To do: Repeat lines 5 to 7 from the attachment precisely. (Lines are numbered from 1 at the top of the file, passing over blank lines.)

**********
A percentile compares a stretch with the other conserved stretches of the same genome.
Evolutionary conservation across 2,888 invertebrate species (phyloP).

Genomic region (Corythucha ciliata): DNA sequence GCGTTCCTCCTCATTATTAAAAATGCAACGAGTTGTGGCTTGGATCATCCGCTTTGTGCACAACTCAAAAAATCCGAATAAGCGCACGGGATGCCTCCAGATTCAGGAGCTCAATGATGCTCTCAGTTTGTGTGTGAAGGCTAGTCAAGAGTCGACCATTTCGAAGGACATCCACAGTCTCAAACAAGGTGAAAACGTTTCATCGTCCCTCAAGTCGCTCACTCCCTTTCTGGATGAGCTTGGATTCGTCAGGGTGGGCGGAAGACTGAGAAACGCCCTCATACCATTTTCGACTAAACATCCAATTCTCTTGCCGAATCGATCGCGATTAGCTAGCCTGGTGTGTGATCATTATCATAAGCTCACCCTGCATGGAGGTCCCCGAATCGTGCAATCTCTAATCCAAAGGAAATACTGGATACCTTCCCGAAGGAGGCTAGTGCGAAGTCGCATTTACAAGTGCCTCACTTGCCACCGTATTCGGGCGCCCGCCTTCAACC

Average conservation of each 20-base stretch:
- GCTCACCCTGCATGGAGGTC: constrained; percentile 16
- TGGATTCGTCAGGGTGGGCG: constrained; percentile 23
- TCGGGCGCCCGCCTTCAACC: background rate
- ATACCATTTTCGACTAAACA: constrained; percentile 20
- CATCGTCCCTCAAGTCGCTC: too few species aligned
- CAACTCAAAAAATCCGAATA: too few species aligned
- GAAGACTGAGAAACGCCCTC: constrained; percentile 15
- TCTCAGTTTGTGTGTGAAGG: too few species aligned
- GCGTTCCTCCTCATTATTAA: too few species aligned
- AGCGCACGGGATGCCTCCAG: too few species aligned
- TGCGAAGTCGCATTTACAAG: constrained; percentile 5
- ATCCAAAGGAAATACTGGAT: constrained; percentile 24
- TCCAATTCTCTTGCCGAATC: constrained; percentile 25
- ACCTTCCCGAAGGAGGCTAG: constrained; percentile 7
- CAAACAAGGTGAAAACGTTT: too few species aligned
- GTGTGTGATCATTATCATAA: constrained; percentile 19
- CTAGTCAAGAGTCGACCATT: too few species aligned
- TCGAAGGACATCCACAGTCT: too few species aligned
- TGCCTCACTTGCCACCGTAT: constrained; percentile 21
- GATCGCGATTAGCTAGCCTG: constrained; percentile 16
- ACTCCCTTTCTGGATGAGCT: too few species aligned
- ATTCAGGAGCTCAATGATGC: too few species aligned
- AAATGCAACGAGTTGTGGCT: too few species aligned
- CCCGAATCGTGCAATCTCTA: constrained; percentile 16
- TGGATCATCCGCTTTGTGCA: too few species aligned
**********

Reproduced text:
- GCTCACCCTGCATGGAGGTC: constrained; percentile 16
- TGGATTCGTCAGGGTGGGCG: constrained; percentile 23
- TCGGGCGCCCGCCTTCAACC: background rate